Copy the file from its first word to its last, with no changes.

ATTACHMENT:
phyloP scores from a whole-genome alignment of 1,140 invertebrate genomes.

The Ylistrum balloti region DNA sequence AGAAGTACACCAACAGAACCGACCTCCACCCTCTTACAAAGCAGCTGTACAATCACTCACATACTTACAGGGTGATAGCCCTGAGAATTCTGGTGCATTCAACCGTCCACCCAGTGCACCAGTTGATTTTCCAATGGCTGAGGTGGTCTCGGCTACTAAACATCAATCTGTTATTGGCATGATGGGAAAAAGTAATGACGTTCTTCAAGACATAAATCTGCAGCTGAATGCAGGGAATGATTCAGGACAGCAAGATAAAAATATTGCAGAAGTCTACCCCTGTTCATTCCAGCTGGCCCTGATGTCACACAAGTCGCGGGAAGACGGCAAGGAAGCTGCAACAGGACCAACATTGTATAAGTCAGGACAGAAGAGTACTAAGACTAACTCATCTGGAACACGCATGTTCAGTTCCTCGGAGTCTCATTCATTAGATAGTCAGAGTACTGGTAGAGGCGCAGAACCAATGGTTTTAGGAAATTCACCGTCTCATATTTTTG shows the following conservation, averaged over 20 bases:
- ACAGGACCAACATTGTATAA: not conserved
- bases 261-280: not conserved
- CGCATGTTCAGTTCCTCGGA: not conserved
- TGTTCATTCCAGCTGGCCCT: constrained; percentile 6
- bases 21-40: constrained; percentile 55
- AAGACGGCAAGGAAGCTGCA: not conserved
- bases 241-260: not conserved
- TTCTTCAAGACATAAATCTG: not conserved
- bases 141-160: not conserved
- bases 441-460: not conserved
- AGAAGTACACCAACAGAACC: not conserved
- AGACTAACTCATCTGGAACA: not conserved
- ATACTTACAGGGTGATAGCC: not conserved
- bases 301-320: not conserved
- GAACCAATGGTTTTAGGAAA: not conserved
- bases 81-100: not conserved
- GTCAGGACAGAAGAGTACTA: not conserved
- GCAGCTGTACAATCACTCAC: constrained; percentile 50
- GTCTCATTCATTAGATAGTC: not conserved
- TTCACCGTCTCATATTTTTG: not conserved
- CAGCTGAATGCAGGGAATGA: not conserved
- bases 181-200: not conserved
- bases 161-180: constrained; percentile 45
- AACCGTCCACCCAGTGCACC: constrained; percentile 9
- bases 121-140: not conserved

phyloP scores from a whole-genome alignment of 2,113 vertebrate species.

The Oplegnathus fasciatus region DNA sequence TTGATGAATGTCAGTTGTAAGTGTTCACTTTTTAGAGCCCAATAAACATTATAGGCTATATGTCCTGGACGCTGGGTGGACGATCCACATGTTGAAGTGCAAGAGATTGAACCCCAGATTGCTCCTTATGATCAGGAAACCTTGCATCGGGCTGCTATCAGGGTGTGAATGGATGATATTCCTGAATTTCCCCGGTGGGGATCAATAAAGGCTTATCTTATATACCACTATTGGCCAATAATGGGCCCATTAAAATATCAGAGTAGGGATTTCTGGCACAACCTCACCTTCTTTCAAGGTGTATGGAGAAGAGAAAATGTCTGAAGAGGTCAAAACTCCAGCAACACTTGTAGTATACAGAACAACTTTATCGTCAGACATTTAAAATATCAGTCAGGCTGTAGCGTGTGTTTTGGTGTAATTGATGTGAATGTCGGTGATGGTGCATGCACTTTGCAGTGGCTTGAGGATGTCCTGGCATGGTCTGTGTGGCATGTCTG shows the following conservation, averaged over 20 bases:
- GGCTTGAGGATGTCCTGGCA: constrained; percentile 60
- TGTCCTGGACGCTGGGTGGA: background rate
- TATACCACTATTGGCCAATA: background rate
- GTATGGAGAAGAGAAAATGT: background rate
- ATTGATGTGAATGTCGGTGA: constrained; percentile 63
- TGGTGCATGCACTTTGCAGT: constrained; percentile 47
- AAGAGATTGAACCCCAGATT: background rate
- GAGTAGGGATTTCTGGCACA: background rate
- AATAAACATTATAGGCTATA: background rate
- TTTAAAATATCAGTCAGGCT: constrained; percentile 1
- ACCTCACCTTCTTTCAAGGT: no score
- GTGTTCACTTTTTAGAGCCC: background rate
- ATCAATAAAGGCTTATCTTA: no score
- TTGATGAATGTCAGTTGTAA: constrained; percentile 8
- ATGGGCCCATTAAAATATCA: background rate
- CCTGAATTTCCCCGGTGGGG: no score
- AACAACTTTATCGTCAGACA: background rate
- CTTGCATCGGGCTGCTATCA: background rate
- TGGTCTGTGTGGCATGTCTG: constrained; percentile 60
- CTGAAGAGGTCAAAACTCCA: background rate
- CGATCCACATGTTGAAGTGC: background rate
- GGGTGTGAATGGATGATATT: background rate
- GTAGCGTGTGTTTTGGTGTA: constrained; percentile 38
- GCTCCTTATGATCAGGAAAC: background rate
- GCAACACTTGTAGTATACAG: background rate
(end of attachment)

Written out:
phyloP scores from a whole-genome alignment of 1,140 invertebrate genomes.

The Ylistrum balloti region DNA sequence AGAAGTACACCAACAGAACCGACCTCCACCCTCTTACAAAGCAGCTGTACAATCACTCACATACTTACAGGGTGATAGCCCTGAGAATTCTGGTGCATTCAACCGTCCACCCAGTGCACCAGTTGATTTTCCAATGGCTGAGGTGGTCTCGGCTACTAAACATCAATCTGTTATTGGCATGATGGGAAAAAGTAATGACGTTCTTCAAGACATAAATCTGCAGCTGAATGCAGGGAATGATTCAGGACAGCAAGATAAAAATATTGCAGAAGTCTACCCCTGTTCATTCCAGCTGGCCCTGATGTCACACAAGTCGCGGGAAGACGGCAAGGAAGCTGCAACAGGACCAACATTGTATAAGTCAGGACAGAAGAGTACTAAGACTAACTCATCTGGAACACGCATGTTCAGTTCCTCGGAGTCTCATTCATTAGATAGTCAGAGTACTGGTAGAGGCGCAGAACCAATGGTTTTAGGAAATTCACCGTCTCATATTTTTG shows the following conservation, averaged over 20 bases:
- ACAGGACCAACATTGTATAA: not conserved
- bases 261-280: not conserved
- CGCATGTTCAGTTCCTCGGA: not conserved
- TGTTCATTCCAGCTGGCCCT: constrained; percentile 6
- bases 21-40: constrained; percentile 55
- AAGACGGCAAGGAAGCTGCA: not conserved
- bases 241-260: not conserved
- TTCTTCAAGACATAAATCTG: not conserved
- bases 141-160: not conserved
- bases 441-460: not conserved
- AGAAGTACACCAACAGAACC: not conserved
- AGACTAACTCATCTGGAACA: not conserved
- ATACTTACAGGGTGATAGCC: not conserved
- bases 301-320: not conserved
- GAACCAATGGTTTTAGGAAA: not conserved
- bases 81-100: not conserved
- GTCAGGACAGAAGAGTACTA: not conserved
- GCAGCTGTACAATCACTCAC: constrained; percentile 50
- GTCTCATTCATTAGATAGTC: not conserved
- TTCACCGTCTCATATTTTTG: not conserved
- CAGCTGAATGCAGGGAATGA: not conserved
- bases 181-200: not conserved
- bases 161-180: constrained; percentile 45
- AACCGTCCACCCAGTGCACC: constrained; percentile 9
- bases 121-140: not conserved

phyloP scores from a whole-genome alignment of 2,113 vertebrate species.

The Oplegnathus fasciatus region DNA sequence TTGATGAATGTCAGTTGTAAGTGTTCACTTTTTAGAGCCCAATAAACATTATAGGCTATATGTCCTGGACGCTGGGTGGACGATCCACATGTTGAAGTGCAAGAGATTGAACCCCAGATTGCTCCTTATGATCAGGAAACCTTGCATCGGGCTGCTATCAGGGTGTGAATGGATGATATTCCTGAATTTCCCCGGTGGGGATCAATAAAGGCTTATCTTATATACCACTATTGGCCAATAATGGGCCCATTAAAATATCAGAGTAGGGATTTCTGGCACAACCTCACCTTCTTTCAAGGTGTATGGAGAAGAGAAAATGTCTGAAGAGGTCAAAACTCCAGCAACACTTGTAGTATACAGAACAACTTTATCGTCAGACATTTAAAATATCAGTCAGGCTGTAGCGTGTGTTTTGGTGTAATTGATGTGAATGTCGGTGATGGTGCATGCACTTTGCAGTGGCTTGAGGATGTCCTGGCATGGTCTGTGTGGCATGTCTG shows the following conservation, averaged over 20 bases:
- GGCTTGAGGATGTCCTGGCA: constrained; percentile 60
- TGTCCTGGACGCTGGGTGGA: background rate
- TATACCACTATTGGCCAATA: background rate
- GTATGGAGAAGAGAAAATGT: background rate
- ATTGATGTGAATGTCGGTGA: constrained; percentile 63
- TGGTGCATGCACTTTGCAGT: constrained; percentile 47
- AAGAGATTGAACCCCAGATT: background rate
- GAGTAGGGATTTCTGGCACA: background rate
- AATAAACATTATAGGCTATA: background rate
- TTTAAAATATCAGTCAGGCT: constrained; percentile 1
- ACCTCACCTTCTTTCAAGGT: no score
- GTGTTCACTTTTTAGAGCCC: background rate
- ATCAATAAAGGCTTATCTTA: no score
- TTGATGAATGTCAGTTGTAA: constrained; percentile 8
- ATGGGCCCATTAAAATATCA: background rate
- CCTGAATTTCCCCGGTGGGG: no score
- AACAACTTTATCGTCAGACA: background rate
- CTTGCATCGGGCTGCTATCA: background rate
- TGGTCTGTGTGGCATGTCTG: constrained; percentile 60
- CTGAAGAGGTCAAAACTCCA: background rate
- CGATCCACATGTTGAAGTGC: background rate
- GGGTGTGAATGGATGATATT: background rate
- GTAGCGTGTGTTTTGGTGTA: constrained; percentile 38
- GCTCCTTATGATCAGGAAAC: background rate
- GCAACACTTGTAGTATACAG: background rate